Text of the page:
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Harry's Gang: I'm missing watching history parade by in Washington, D.C.

 

January 22, 2021

I was supposed to be in Washington this week, but I canceled my plane tickets in early December. We had been planning to attend the inauguration, taking advantage of Martin Luther King Jr. Day to reduce the number of missed school days for the kids, and had booked an Airbnb for the week, where the kids could distance-learn while in Washington.

But when we learned that Joe Biden was allowing only a very select few to attend the event due to the coronavirus, we realized we would never get into the event and decided we'd try again in four years.

It's a shame, because this would have been our third inauguration in a row. We attended Barack Obama's second inauguration in 2012, when the boys were still little, as my wife had business in Washington that week. It was a great, cheerful affair. Sunny, and very cold, it seemed warmer as perfect strangers reached out to each other in a celebration of democracy, hope and unity. Dozens smiled and cooed at Patrick, still in a stroller, and Tommy, who was eager to talk to anyone who would talk back. And there were many. We spent about 10 hours on the streets around the National Mall, never quite getting into the actual festivities. But we saw and heard plenty, and it was an exciting and inspiring experience.

Apropos of nothing, Tommy learned to swim the next day on that trip, swimming across the hotel pool on his own for the first time. It was a great trip.

Four years later, we were living in Alexandria, Virginia just a few miles from the Capitol. We decided to take the Metro downtown and see the festivities. I wasn't too pleased with who had won the election, but I thought, "I'm here, I might as well let the kids experience another inauguration." And it was quite an experience. The people were definitely different than the people we encountered four years before: these people were mostly white, and it seemed everyone was smoking. This time the weather was cold but wet, but just like last time, perfect strangers reached out to us during a celebration of democracy, hope, and unity. Dozens smiled and laughed at Patrick, who had a habit of saying funny comments like "Make pancakes great again!" And Tommy, still eager to talk to anyone who would talk back, found quite an audience of very pleasant visitors, celebrating the inauguration of the candidate they had supported. Again, we spent most of the day around the National Mall, never quite getting into the actual festivities. But we saw and heard plenty, and, again, it was an exciting and inspiring experience.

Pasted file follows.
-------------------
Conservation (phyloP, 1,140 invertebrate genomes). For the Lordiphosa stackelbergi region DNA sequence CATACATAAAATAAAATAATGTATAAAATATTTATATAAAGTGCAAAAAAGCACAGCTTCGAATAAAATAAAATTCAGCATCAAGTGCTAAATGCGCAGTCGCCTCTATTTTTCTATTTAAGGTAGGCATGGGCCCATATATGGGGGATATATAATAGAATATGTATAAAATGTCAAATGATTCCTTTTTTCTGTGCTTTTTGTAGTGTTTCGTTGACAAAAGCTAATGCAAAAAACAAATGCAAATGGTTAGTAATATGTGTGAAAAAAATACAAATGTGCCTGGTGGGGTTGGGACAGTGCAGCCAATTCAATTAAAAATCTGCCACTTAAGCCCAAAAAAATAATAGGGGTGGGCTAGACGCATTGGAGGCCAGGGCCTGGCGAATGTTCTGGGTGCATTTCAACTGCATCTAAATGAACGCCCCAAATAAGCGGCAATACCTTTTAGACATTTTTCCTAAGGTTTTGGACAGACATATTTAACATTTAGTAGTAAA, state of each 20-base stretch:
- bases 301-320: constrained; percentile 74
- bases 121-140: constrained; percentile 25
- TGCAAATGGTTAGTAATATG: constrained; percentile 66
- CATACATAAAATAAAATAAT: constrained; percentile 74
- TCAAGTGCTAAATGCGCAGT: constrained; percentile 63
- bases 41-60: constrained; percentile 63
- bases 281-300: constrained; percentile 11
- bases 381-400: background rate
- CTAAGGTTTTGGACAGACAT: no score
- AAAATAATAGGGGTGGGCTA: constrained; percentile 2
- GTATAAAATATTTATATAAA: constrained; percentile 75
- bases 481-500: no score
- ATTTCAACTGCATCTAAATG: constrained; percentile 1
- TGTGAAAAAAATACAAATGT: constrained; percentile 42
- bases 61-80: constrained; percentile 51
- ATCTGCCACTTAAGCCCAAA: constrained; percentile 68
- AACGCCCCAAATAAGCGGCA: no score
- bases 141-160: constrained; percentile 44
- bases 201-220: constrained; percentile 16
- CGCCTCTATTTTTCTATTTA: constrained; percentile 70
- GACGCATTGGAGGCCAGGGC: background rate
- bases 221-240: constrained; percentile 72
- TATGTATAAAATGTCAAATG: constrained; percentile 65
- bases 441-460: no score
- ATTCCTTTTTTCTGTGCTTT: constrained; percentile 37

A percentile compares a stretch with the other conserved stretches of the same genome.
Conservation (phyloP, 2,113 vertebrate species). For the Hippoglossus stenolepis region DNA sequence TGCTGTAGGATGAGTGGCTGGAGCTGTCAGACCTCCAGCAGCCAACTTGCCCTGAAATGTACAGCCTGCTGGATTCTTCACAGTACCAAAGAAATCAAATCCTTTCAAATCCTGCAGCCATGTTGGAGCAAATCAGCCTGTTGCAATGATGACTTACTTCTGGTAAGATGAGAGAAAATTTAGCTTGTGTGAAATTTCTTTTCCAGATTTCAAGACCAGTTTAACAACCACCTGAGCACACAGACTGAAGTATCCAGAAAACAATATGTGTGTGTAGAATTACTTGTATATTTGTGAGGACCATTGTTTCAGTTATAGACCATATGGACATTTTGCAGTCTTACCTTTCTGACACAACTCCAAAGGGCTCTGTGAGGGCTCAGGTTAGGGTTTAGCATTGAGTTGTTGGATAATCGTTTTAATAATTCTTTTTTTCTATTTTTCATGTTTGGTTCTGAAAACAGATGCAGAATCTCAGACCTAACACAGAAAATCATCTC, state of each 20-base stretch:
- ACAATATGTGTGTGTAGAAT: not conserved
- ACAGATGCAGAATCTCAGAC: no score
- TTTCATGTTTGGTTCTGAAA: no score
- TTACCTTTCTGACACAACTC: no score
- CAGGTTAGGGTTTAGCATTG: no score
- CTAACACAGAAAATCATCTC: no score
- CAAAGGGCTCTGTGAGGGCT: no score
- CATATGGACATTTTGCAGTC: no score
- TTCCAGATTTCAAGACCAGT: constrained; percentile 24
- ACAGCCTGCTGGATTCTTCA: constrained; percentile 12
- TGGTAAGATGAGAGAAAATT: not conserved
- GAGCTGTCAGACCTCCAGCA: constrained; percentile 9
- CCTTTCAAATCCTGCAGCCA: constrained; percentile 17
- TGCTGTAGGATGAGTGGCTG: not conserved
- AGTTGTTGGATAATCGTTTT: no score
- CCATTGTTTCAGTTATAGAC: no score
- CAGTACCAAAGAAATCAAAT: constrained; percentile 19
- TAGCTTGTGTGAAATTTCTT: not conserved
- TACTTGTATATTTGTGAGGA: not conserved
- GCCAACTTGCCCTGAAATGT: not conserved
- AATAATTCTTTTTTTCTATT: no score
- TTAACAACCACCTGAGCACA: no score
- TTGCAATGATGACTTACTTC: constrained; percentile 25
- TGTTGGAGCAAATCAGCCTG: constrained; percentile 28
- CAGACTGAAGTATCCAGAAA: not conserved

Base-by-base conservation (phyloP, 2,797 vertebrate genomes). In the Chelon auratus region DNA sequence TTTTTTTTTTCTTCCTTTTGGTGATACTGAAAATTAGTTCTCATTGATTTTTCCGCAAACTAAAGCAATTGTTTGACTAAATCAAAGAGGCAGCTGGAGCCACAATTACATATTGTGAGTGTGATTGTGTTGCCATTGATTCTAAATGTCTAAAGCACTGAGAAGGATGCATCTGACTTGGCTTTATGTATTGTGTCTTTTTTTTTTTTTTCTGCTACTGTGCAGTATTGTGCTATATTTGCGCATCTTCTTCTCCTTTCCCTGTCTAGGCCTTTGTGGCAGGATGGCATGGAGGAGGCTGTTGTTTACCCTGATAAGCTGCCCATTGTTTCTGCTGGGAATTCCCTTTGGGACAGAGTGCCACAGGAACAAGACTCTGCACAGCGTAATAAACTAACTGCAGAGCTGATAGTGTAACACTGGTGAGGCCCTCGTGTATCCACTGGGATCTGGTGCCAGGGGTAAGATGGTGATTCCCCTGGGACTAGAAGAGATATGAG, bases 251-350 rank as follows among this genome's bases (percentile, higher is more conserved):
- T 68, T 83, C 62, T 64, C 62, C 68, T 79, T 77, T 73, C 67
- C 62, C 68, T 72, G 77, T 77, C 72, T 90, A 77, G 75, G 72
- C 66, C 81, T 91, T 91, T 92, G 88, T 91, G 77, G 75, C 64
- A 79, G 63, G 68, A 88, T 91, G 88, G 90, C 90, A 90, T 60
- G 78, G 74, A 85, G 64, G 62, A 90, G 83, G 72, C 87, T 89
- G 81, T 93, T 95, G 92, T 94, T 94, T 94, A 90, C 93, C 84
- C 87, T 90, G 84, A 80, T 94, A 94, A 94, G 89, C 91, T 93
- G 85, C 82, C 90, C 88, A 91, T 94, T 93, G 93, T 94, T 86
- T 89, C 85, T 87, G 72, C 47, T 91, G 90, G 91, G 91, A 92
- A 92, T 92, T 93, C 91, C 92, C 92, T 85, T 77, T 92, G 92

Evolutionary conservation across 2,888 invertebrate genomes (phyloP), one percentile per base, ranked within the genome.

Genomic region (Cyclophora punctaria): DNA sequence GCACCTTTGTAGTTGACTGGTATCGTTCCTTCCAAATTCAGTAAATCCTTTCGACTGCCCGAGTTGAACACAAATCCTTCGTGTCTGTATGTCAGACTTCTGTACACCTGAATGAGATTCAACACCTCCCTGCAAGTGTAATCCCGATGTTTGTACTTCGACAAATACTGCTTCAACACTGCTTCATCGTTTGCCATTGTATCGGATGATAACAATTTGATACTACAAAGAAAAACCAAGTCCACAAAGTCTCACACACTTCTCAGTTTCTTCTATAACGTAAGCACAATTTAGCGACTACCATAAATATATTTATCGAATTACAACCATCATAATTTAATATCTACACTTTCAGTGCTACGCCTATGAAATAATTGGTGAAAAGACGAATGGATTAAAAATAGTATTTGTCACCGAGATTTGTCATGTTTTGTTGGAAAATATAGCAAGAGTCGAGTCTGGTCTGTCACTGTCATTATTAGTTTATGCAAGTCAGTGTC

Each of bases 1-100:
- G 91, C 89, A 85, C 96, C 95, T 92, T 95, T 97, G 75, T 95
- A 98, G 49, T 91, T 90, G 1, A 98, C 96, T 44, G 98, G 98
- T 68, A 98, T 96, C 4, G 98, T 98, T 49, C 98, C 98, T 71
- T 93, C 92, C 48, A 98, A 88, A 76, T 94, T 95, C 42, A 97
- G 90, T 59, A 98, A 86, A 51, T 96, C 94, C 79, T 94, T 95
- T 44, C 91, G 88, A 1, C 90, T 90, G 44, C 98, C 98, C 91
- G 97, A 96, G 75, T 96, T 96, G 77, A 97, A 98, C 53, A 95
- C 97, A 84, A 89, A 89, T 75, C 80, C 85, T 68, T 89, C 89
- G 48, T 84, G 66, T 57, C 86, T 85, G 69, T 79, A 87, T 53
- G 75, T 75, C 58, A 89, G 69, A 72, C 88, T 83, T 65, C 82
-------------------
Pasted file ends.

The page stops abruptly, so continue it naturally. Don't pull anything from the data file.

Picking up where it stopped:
In some situations, there may really be very fine people, on both sides.

So, I am irritated that if we had decided to go to Washington D.C. this week anyway, we would not have been welcome. City officials and federal agencies warned Americans to stay away this week, after the insurrection on Jan. 6. Fear of more violence and lawlessness led to armed guards everywhere, roads and parks and public places closed off to the public, and a general sense of unknown and fear in the nation's capital. You're not welcome in the capital. I'm not welcome in the capital. Citizens aren't allowed to attend an inauguration. We let the terrorists win.

Most supporters of the last president don't want to secede from the country because their candidate didn't win. Most Americans are patriotic and love their country, just as citizens from around the world are proud of their homelands. Sometimes political arguments go a little too far. Sometimes we let the rhetoric grow and grow until all we are listening to is spews of irrational thought from the extremes on each side. And sometimes we take up arms against a government injustice so great that bloodshed just might be inevitable.

This was not one of those times. Even Mitch McConnell said the insurrection was based on lies fed to the former president's most loyal followers. There is nothing more unpatriotic than violently disrupting a routine democratic process simply because you didn't like the outcome. It's like slapping someone around to let them know how much you love them. It's sick. It's anti-American.

Sure, I'm angry, but I'll get over it. Our democracy will survive; enough people on both sides believe in this experiment called "America." I'll book a room for the next inauguration in four years, confident that everyone will be welcome to celebrate then, regardless of party affiliation, just like years past. My tradition will continue.

Pete Radosevich is the publisher of the Pine Knot News and an attorney in Esko who hosts the cable access talk show Harry's Gang on CAT-7. His opinions are his own. Contact him at [email protected]

 
 

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